Inheritance tax (IHT) is levied at 40% on an individual’s estate on death. A basic tenet of English law is freedom for an individual to dispose of his property, owned at the date of death, by will in any way whatsoever and to whomever he pleases. So what is the problem?
A beneficiary under a will is under no obligation to accept the gift which the testator has left to him/her under his will. The beneficiary may therefore choose to ‘disclaim’, i.e. not accept, the gift.
There may be a number of reasons for an individual to effect a disclaimer. The beneficiary may simply not believe in inherited wealth; he may feel that his inheritance is too large or excessive; he may feel that there are other more deserving beneficiaries (e.g. charities); he may have fallen out with the testator and wants, as a point of principle, to not accept anything from him, etc.
If the beneficiary chooses to disclaim the inheritance it is important that he has not accepted the gift, as it is not then possible to disclaim it, and a beneficiary is unable to disclaim only part of a gift (i.e. he either accepts the whole inheritance or none of it).
Inheritance Tax and Disclaimers
Unfortunately, should a beneficiary disclaim his inheritance, for IHT purposes he is treated as having made a transfer of value (in essence he is treated as if he has himself made a gift of his inheritance) which may precipitate an IHT charge; this is the position even though from a practical perspective the beneficiary in fact received nothing. However, despite the possible IHT charge, there are no capital gains tax (CGT) consequences.
Inevitably, the risk of a possible IHT charge may deter a beneficiary from effecting a disclaimer. Fortunately, provision is made within the IHT legislation to permit a disclaimer to be made without any risk of an IHT charge albeit subject to the following conditions:
- The disclaimer must be executed by an instrument in writing (although a deed is not strictly necessary; a simple letter suffices);
- The disclaimer must be executed within two years of the testator’s death; and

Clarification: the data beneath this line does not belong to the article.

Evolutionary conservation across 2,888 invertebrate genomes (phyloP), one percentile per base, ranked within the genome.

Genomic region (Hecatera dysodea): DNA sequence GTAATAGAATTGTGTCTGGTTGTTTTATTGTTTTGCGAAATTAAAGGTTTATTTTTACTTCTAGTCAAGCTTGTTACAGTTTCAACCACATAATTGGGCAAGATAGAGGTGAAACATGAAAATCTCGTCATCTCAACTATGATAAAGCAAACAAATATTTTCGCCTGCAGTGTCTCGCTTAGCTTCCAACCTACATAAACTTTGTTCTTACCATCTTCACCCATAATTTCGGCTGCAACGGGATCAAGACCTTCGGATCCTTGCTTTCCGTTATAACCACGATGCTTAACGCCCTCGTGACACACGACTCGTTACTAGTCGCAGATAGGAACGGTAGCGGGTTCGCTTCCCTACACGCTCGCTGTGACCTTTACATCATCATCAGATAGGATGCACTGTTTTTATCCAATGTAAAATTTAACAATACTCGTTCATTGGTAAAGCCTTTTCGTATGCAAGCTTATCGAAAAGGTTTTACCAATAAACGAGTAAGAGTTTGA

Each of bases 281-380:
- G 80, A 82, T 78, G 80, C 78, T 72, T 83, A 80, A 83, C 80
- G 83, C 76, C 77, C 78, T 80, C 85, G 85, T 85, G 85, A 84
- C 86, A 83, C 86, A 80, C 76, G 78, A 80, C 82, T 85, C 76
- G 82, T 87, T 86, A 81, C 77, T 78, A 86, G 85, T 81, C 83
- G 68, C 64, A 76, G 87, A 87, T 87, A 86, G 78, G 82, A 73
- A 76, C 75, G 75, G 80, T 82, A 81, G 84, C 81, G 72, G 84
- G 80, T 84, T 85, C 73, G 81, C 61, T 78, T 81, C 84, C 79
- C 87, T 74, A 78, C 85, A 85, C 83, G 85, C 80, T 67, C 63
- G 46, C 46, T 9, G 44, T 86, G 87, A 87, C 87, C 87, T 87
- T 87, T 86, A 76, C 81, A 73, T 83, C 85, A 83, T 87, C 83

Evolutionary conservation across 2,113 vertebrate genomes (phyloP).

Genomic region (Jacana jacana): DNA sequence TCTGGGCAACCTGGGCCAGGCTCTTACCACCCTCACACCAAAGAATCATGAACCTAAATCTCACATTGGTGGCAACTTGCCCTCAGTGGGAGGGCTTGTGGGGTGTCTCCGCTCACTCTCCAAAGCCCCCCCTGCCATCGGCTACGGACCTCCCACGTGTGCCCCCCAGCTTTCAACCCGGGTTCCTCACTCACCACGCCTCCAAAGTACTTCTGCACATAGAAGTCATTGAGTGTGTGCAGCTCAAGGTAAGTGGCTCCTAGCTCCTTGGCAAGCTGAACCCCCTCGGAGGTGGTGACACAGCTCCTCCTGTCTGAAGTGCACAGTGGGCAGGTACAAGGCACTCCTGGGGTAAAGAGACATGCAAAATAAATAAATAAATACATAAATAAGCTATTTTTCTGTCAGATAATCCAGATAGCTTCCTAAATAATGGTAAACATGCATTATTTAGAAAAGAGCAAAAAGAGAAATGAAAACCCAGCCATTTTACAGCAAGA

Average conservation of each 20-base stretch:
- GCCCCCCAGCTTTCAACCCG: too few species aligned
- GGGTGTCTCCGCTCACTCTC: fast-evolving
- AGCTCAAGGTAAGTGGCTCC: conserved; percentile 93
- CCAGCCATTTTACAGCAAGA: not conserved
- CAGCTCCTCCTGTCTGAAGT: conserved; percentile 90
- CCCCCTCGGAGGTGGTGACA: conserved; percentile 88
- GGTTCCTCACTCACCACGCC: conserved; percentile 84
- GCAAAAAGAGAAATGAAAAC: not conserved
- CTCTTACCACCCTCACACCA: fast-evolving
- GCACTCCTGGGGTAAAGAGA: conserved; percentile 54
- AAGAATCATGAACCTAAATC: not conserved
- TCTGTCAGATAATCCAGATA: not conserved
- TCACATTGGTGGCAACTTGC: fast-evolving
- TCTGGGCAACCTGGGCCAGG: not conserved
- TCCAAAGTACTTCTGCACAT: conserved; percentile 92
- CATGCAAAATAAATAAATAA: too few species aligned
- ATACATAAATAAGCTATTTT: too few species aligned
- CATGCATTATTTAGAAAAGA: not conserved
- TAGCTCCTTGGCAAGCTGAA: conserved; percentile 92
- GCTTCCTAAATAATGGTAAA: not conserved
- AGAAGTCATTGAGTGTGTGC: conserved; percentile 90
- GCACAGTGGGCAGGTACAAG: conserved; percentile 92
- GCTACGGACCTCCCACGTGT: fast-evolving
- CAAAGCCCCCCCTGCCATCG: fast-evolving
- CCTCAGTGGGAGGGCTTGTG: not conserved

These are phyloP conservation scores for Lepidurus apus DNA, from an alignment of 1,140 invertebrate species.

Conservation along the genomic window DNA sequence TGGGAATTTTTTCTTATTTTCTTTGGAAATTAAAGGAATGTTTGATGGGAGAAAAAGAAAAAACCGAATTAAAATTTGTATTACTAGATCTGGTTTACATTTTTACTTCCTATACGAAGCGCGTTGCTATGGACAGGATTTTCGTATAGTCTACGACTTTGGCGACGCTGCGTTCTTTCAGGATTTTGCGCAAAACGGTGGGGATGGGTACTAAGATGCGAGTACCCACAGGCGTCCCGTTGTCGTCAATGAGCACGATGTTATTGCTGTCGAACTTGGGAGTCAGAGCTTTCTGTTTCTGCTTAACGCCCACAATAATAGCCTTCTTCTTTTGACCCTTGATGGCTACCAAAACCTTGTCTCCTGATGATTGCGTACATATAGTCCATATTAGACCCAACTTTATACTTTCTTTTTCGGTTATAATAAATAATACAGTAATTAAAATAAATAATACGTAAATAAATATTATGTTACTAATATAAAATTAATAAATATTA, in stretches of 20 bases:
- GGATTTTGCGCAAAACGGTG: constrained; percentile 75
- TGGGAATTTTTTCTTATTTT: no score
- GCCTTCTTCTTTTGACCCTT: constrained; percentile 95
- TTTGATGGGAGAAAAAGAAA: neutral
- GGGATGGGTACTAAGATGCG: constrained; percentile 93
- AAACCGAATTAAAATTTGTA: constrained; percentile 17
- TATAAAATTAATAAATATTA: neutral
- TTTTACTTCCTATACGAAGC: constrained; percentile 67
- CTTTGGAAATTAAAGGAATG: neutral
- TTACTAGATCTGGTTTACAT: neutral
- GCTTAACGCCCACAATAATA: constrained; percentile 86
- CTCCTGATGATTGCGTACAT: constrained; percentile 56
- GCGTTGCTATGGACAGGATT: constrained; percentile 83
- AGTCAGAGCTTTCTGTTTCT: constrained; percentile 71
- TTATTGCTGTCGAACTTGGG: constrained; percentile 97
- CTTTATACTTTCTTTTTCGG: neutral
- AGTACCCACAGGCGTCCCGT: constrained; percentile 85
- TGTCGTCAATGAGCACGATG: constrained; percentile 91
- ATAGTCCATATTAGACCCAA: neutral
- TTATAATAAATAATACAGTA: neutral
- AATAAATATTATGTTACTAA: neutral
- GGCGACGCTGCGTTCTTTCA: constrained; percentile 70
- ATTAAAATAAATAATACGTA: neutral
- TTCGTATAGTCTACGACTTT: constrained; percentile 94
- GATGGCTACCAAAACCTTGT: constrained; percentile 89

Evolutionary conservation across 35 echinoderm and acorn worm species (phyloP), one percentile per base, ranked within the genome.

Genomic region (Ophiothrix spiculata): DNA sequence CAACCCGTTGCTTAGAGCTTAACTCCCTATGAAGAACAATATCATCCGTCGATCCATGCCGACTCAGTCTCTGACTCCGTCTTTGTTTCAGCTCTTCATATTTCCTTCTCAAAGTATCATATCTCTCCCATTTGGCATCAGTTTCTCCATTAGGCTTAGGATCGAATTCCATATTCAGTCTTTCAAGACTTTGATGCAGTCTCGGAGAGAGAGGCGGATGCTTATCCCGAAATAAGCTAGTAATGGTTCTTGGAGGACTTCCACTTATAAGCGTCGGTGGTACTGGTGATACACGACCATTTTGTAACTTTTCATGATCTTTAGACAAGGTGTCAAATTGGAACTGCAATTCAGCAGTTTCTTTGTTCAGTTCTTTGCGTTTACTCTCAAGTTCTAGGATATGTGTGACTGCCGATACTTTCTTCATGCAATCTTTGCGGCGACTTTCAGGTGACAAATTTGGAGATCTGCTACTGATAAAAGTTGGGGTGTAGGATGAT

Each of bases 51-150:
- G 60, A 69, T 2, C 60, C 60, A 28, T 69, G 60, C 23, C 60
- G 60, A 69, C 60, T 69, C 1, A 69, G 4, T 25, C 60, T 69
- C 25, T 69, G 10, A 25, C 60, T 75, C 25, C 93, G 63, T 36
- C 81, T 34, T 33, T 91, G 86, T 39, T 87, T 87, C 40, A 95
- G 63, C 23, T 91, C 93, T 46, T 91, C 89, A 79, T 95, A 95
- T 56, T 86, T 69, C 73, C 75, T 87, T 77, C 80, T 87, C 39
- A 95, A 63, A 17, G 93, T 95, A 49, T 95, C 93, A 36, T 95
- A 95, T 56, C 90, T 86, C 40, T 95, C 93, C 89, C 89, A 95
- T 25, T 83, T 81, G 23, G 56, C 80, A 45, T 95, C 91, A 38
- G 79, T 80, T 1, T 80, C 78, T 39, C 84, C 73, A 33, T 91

- The disclaimer must not be made for any consideration in money or money’s worth (i.e. cannot sell his inheritance).
Where the conditions are satisfied, the disclaimed gift is regarded as having never been conferred on the beneficiary, ab initio, and hence no IHT charge if he disclaims; it’s as if he was never a beneficiary under the will. A failure to observe these conditions may result in an IHT liability.
Can it Be Passed On to Someone of Your Choice?
It may be that a beneficiary may only want to make a disclaimer if he is able to redirect his inheritance to someone who he would like to inherit instead. This is not possible. Once a gift is disclaimed, it is the testator’s will which then determines who inherits.
As a will on death becomes a public document, any beneficiary thinking of disclaiming a gift is able to ascertain who will then inherit the gift and, accordingly, may take an informed decision. The will may either provide for another named person to inherit or, by default, the gift may simply fall into residue (i.e. what is left of the deceased’s estate after all debts have been discharged and specific gifts have been made) for the residuary beneficiary.
Nevertheless, the beneficiary is powerless on disclaiming the gift to specifically redirect it.
Deed of Variation or Disclaimer
Where the person who inherits if the gift is disclaimed is unacceptable to the disclaiming beneficiary, his other option is to effect a so-called ‘deed of variation’ (DoV).
Under a DoV the beneficiary is able to redirect his gift to whoever he chooses (including persons who are not beneficiaries under the will) and, in principle, there are no IHT or CGT consequences; thus a DoV tends to be more popular than the disclaimer.
Nevertheless, if the beneficiary doesn’t care what happens once he has refused the gift, a disclaimer is the answer.
Make sure that whether a disclaimer or a DoV is executed that the relevant formalities are followed otherwise adverse IHT (and CGT charges) may arise.
By Malcolm Finney